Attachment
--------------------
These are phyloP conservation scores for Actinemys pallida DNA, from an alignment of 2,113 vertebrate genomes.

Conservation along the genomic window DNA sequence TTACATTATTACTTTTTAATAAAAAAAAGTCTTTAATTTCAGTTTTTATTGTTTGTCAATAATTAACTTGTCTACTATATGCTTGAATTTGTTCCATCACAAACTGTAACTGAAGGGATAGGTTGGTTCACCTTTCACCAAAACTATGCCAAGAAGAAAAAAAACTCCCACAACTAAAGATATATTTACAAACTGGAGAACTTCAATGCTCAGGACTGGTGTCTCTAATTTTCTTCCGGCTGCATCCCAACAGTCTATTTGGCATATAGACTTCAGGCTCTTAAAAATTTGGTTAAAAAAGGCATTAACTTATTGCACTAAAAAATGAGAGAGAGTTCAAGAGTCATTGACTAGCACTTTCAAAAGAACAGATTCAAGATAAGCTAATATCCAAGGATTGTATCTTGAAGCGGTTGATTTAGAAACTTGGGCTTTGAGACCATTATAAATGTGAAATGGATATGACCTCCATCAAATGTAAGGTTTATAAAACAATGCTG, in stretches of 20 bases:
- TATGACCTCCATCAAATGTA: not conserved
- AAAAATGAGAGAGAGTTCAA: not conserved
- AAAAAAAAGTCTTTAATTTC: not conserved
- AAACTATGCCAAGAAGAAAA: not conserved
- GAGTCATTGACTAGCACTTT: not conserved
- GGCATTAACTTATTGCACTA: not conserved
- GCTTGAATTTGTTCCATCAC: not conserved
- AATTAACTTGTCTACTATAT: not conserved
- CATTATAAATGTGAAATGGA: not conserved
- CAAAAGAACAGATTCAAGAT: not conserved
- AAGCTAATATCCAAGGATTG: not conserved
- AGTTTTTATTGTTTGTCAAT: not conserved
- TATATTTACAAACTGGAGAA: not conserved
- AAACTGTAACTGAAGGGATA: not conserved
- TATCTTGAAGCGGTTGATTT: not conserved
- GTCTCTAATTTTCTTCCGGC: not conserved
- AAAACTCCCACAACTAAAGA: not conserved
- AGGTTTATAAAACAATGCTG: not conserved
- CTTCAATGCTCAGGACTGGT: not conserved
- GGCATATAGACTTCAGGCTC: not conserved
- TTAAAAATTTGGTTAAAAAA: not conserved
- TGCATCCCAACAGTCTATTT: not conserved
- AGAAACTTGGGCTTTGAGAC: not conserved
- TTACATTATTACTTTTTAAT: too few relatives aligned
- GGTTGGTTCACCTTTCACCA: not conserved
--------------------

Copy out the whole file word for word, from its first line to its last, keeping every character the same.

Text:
These are phyloP conservation scores for Actinemys pallida DNA, from an alignment of 2,113 vertebrate genomes.

Conservation along the genomic window DNA sequence TTACATTATTACTTTTTAATAAAAAAAAGTCTTTAATTTCAGTTTTTATTGTTTGTCAATAATTAACTTGTCTACTATATGCTTGAATTTGTTCCATCACAAACTGTAACTGAAGGGATAGGTTGGTTCACCTTTCACCAAAACTATGCCAAGAAGAAAAAAAACTCCCACAACTAAAGATATATTTACAAACTGGAGAACTTCAATGCTCAGGACTGGTGTCTCTAATTTTCTTCCGGCTGCATCCCAACAGTCTATTTGGCATATAGACTTCAGGCTCTTAAAAATTTGGTTAAAAAAGGCATTAACTTATTGCACTAAAAAATGAGAGAGAGTTCAAGAGTCATTGACTAGCACTTTCAAAAGAACAGATTCAAGATAAGCTAATATCCAAGGATTGTATCTTGAAGCGGTTGATTTAGAAACTTGGGCTTTGAGACCATTATAAATGTGAAATGGATATGACCTCCATCAAATGTAAGGTTTATAAAACAATGCTG, in stretches of 20 bases:
- TATGACCTCCATCAAATGTA: not conserved
- AAAAATGAGAGAGAGTTCAA: not conserved
- AAAAAAAAGTCTTTAATTTC: not conserved
- AAACTATGCCAAGAAGAAAA: not conserved
- GAGTCATTGACTAGCACTTT: not conserved
- GGCATTAACTTATTGCACTA: not conserved
- GCTTGAATTTGTTCCATCAC: not conserved
- AATTAACTTGTCTACTATAT: not conserved
- CATTATAAATGTGAAATGGA: not conserved
- CAAAAGAACAGATTCAAGAT: not conserved
- AAGCTAATATCCAAGGATTG: not conserved
- AGTTTTTATTGTTTGTCAAT: not conserved
- TATATTTACAAACTGGAGAA: not conserved
- AAACTGTAACTGAAGGGATA: not conserved
- TATCTTGAAGCGGTTGATTT: not conserved
- GTCTCTAATTTTCTTCCGGC: not conserved
- AAAACTCCCACAACTAAAGA: not conserved
- AGGTTTATAAAACAATGCTG: not conserved
- CTTCAATGCTCAGGACTGGT: not conserved
- GGCATATAGACTTCAGGCTC: not conserved
- TTAAAAATTTGGTTAAAAAA: not conserved
- TGCATCCCAACAGTCTATTT: not conserved
- AGAAACTTGGGCTTTGAGAC: not conserved
- TTACATTATTACTTTTTAAT: too few relatives aligned
- GGTTGGTTCACCTTTCACCA: not conserved